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Urgent investment into public health needed to prevent deaths: PHAA

15 March, 2016

By not funding public health prevention and intervention Australians will continue to die from preventable deaths says Public Health Association of Australia (PHAA) CEO Michael Moore.

According to the Australian Bureau of Statistics (ABS) Cause of Death statistics 2014 released 8 March 2016, a total of 16 668 deaths could have been avoided in 2014. Among people who died between 45 and 74 years of age, 46.9% of deaths were considered to be potentially avoidable.

"Preventable deaths are caused by a range of issues with the worst effects found amongst socio-economically disadvantage populations such as Aboriginal and Torres Strait Islander people and rural and remote communities. These groups have difficulty accessing medical and other health services and are suffering the consequences," said Moore.

"The Government has a duty to provide adequate healthcare to all Australians regardless of their socio economic status. People will continue to die preventable deaths unless further action is taken to reduce health inequities and inequalities."

"PHAA calls on the Government to increase funding for public health activities including prevention, promotion and protection as a human right. As prevention only receives 1.7% of the health budget, increased investment in public health will address health inequality and reduce preventable deaths."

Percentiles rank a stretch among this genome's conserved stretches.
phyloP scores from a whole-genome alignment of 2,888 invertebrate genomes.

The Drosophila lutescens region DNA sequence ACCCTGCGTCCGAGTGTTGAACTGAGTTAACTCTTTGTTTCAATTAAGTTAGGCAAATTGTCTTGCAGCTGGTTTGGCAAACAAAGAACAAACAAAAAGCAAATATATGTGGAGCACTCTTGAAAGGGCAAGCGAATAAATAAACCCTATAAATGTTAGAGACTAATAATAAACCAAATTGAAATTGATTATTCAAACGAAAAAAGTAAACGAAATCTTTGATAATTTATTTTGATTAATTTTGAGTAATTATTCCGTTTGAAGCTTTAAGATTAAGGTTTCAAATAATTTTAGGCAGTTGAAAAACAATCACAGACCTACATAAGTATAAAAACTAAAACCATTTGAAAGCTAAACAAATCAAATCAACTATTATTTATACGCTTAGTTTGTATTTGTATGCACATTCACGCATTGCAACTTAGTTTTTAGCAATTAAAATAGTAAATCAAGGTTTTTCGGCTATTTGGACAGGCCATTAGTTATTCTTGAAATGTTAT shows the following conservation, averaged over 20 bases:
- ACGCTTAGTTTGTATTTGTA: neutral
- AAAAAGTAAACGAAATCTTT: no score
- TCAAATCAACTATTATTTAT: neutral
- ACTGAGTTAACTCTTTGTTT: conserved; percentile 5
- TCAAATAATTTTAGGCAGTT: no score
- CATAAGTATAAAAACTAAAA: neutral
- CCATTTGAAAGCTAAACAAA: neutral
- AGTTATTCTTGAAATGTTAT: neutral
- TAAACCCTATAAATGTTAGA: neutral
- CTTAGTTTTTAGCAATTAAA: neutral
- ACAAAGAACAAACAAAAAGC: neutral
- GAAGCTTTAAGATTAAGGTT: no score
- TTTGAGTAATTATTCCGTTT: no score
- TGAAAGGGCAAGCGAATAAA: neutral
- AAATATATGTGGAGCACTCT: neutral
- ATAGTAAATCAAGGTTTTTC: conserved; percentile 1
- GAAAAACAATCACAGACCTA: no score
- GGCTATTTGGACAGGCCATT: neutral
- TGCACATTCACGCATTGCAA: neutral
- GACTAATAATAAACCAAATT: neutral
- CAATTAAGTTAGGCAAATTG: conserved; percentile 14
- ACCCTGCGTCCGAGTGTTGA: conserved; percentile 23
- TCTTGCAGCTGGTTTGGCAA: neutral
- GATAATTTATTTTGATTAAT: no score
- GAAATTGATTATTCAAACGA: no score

The ABS statistics also show the leading cause of death to be Ischaemic heart diseases attributing to 13.1% of all deaths recorded in 2014.

"Major contributors in the leading causes of death are tobacco, alcohol and junk foods high in sugar and salt. Urgent funding needs to be given to public health initiatives that reduce the harm these contributors have on overall health and life expectancy," said Moore.

"The evidence is clear. Now is the time for the Government to seriously invest in health prevention. More prevention will equal less preventable deaths and a healthy community," Moore concluded.    

For more information see PHAA Health Inequities Policy: http://www.phaa.net.au/documents/item/691

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